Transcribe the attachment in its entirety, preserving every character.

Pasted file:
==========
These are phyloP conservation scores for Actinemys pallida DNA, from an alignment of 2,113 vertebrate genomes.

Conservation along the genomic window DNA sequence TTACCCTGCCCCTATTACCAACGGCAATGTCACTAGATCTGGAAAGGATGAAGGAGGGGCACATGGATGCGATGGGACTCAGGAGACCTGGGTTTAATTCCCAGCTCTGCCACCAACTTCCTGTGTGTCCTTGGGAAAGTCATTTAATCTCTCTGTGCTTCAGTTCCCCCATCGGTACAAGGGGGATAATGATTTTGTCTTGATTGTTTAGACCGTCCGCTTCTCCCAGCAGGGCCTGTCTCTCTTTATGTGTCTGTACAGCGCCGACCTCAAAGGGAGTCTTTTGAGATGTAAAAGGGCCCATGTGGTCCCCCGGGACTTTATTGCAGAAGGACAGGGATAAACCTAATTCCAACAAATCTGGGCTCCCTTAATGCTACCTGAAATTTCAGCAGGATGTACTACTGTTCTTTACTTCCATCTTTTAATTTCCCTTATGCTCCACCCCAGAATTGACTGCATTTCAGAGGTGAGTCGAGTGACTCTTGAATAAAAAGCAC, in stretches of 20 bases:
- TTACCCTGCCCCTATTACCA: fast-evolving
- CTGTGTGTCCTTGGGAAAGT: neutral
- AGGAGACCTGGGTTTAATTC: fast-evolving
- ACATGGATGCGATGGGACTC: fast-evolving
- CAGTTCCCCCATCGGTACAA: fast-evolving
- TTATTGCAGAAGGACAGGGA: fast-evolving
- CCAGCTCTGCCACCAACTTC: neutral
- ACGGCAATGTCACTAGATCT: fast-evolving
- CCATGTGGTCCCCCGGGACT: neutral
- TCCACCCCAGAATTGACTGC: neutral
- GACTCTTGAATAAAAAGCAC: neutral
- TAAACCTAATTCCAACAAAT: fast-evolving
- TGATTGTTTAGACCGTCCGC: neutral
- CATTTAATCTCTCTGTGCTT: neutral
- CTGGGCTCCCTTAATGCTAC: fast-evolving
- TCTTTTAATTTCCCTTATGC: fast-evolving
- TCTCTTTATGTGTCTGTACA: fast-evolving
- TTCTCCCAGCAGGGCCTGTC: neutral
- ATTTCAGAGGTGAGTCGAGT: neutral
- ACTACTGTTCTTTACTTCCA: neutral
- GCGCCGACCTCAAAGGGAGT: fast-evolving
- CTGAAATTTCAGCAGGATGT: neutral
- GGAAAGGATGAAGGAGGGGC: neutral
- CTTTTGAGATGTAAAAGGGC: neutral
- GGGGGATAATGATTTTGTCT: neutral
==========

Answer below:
These are phyloP conservation scores for Actinemys pallida DNA, from an alignment of 2,113 vertebrate genomes.

Conservation along the genomic window DNA sequence TTACCCTGCCCCTATTACCAACGGCAATGTCACTAGATCTGGAAAGGATGAAGGAGGGGCACATGGATGCGATGGGACTCAGGAGACCTGGGTTTAATTCCCAGCTCTGCCACCAACTTCCTGTGTGTCCTTGGGAAAGTCATTTAATCTCTCTGTGCTTCAGTTCCCCCATCGGTACAAGGGGGATAATGATTTTGTCTTGATTGTTTAGACCGTCCGCTTCTCCCAGCAGGGCCTGTCTCTCTTTATGTGTCTGTACAGCGCCGACCTCAAAGGGAGTCTTTTGAGATGTAAAAGGGCCCATGTGGTCCCCCGGGACTTTATTGCAGAAGGACAGGGATAAACCTAATTCCAACAAATCTGGGCTCCCTTAATGCTACCTGAAATTTCAGCAGGATGTACTACTGTTCTTTACTTCCATCTTTTAATTTCCCTTATGCTCCACCCCAGAATTGACTGCATTTCAGAGGTGAGTCGAGTGACTCTTGAATAAAAAGCAC, in stretches of 20 bases:
- TTACCCTGCCCCTATTACCA: fast-evolving
- CTGTGTGTCCTTGGGAAAGT: neutral
- AGGAGACCTGGGTTTAATTC: fast-evolving
- ACATGGATGCGATGGGACTC: fast-evolving
- CAGTTCCCCCATCGGTACAA: fast-evolving
- TTATTGCAGAAGGACAGGGA: fast-evolving
- CCAGCTCTGCCACCAACTTC: neutral
- ACGGCAATGTCACTAGATCT: fast-evolving
- CCATGTGGTCCCCCGGGACT: neutral
- TCCACCCCAGAATTGACTGC: neutral
- GACTCTTGAATAAAAAGCAC: neutral
- TAAACCTAATTCCAACAAAT: fast-evolving
- TGATTGTTTAGACCGTCCGC: neutral
- CATTTAATCTCTCTGTGCTT: neutral
- CTGGGCTCCCTTAATGCTAC: fast-evolving
- TCTTTTAATTTCCCTTATGC: fast-evolving
- TCTCTTTATGTGTCTGTACA: fast-evolving
- TTCTCCCAGCAGGGCCTGTC: neutral
- ATTTCAGAGGTGAGTCGAGT: neutral
- ACTACTGTTCTTTACTTCCA: neutral
- GCGCCGACCTCAAAGGGAGT: fast-evolving
- CTGAAATTTCAGCAGGATGT: neutral
- GGAAAGGATGAAGGAGGGGC: neutral
- CTTTTGAGATGTAAAAGGGC: neutral
- GGGGGATAATGATTTTGTCT: neutral